Should we give more to charity
Why should one give zedaka, money for charity? Recently I heard someone argue against giving money to those who are less fortunate than you: “I've worked hard for my money and I want to keep it to myself.
I toiled to be able to afford a nice car and a home and go on vacation. So why should I give my cash to someone? If someone wants money, they should work as hard for it as I did! ”Sounds kind of sensible, doesn't it? Or maybe not?
In the Torah (4th Book of Moses 5: 9) we read: "And every Hebe, all sacred things that are brought to the Kohen by the children of Israel, shall belong to him." Things "refer to the Bikkurim - the first fruits of the soil - about which it is written in the Torah (2nd Book of Moses 23:19):" You shall bring the first fruits of your earliest agricultural crops into the house of the Eternal, your Gd . «The above verse, says Rashi, means that everything that is brought to the House of the Eternal belongs to the Kohen.
But why does the Torah list these two details separately? Why is the House of the Eternal in the 2nd Book of Moses and the Kohen in the 4th Book of Moses?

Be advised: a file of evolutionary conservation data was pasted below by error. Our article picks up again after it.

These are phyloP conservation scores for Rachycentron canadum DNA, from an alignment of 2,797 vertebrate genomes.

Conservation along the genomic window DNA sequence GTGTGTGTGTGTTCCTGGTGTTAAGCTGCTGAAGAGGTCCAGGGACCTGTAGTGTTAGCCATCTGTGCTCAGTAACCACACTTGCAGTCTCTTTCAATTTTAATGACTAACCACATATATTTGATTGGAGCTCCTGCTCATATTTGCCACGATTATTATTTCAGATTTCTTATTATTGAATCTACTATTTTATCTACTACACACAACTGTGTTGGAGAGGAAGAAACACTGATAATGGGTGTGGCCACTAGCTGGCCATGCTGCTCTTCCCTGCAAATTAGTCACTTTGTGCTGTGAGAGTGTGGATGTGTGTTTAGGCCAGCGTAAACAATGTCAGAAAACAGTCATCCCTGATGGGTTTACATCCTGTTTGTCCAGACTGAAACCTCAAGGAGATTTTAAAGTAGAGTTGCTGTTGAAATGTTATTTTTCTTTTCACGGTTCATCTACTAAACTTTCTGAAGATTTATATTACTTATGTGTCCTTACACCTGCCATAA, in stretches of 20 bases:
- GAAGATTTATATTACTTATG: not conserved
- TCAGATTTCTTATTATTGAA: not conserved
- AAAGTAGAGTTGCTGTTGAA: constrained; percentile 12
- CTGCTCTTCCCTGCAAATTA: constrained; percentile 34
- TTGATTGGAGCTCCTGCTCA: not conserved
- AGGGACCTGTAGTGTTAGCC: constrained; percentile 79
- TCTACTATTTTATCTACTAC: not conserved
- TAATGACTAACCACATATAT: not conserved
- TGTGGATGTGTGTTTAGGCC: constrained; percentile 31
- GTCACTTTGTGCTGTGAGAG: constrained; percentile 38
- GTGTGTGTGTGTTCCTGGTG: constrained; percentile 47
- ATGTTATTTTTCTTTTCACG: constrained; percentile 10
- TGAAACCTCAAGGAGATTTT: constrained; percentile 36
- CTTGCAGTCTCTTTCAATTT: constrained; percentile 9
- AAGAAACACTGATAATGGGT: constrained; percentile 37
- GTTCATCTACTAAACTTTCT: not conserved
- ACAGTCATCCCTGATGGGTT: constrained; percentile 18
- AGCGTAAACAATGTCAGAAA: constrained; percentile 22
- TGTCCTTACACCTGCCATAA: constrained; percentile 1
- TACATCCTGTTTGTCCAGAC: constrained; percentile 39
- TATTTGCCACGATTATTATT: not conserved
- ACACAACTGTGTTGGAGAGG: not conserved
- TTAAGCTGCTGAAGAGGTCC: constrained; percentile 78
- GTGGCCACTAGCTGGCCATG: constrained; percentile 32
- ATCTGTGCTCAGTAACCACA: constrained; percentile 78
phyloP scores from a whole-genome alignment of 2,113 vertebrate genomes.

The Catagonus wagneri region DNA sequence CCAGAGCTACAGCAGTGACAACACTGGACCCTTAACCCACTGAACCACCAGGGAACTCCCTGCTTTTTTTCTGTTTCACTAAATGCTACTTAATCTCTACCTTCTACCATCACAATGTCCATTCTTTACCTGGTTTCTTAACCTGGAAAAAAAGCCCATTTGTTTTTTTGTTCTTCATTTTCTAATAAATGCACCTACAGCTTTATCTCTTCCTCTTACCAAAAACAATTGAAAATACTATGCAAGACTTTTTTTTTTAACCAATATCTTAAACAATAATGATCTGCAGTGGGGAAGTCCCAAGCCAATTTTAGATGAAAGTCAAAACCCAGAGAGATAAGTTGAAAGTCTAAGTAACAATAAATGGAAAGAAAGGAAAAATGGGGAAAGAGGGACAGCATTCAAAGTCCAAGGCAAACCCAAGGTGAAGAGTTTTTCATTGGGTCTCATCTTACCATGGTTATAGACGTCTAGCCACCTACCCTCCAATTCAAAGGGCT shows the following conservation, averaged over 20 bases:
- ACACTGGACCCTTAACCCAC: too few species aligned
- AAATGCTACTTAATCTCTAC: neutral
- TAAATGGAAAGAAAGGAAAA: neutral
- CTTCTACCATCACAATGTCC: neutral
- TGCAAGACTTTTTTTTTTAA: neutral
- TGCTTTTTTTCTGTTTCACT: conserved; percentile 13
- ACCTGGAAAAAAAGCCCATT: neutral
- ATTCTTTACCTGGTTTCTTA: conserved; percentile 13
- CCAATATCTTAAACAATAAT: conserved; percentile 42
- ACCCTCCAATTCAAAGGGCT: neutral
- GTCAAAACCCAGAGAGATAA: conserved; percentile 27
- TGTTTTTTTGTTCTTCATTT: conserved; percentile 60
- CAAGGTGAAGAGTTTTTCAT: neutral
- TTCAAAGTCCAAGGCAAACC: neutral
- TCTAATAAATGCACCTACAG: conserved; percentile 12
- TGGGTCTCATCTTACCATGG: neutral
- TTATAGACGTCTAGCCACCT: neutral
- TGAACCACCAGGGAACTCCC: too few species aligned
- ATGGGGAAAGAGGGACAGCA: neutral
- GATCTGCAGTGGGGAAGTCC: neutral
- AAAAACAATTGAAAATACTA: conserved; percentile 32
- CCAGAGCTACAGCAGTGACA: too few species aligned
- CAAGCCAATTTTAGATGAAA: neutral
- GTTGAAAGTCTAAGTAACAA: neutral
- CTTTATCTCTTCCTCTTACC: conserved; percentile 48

First fruits Working in the field requires enormous effort: you have to plow, sow, care for, harvest and so on. Now one can think: “After this hard work I should at least let me enjoy the first fruits. Why should the Kohen have it? After all, I worked hard, not him. "
This is why the Torah tells us that we are to bring the firstfruits into the house of the Eternal. We have to realize that the first fruits are not really ours - they belong to God. Once we are aware of this fact, it becomes less difficult to give the part to the Kohanim.
Bikkurim is like Zedaka. The Torah tells us that we should give a tenth of our income to charity (Shulchan Aruch, Yorah Deah 249). But we might object, “Why should I give to charity? I worked hard for my money, so let me enjoy it - everything. "
From the mitzvah of the Bikkurim we learn that this tenth part of our income (and some opinions say that up to a fifth should be given away) actually belongs to God, not to us. After we understand and accept this fact, it becomes much easier for us to give money to charity.
If we give Zedaka in the way the Torah recommends, we are guaranteed what is also in the 4th Book of Moses (5:10): "What a man gives to the Kohen should belong to him". This means (Brachot 63a) that by giving the tzedaka your own income will increase considerably.
So be it the merit of our charitable donations today that our income is increased so that we can fulfill this mitzvah of charity to an ever increasing extent.
Reprinted with the kind permission of the author
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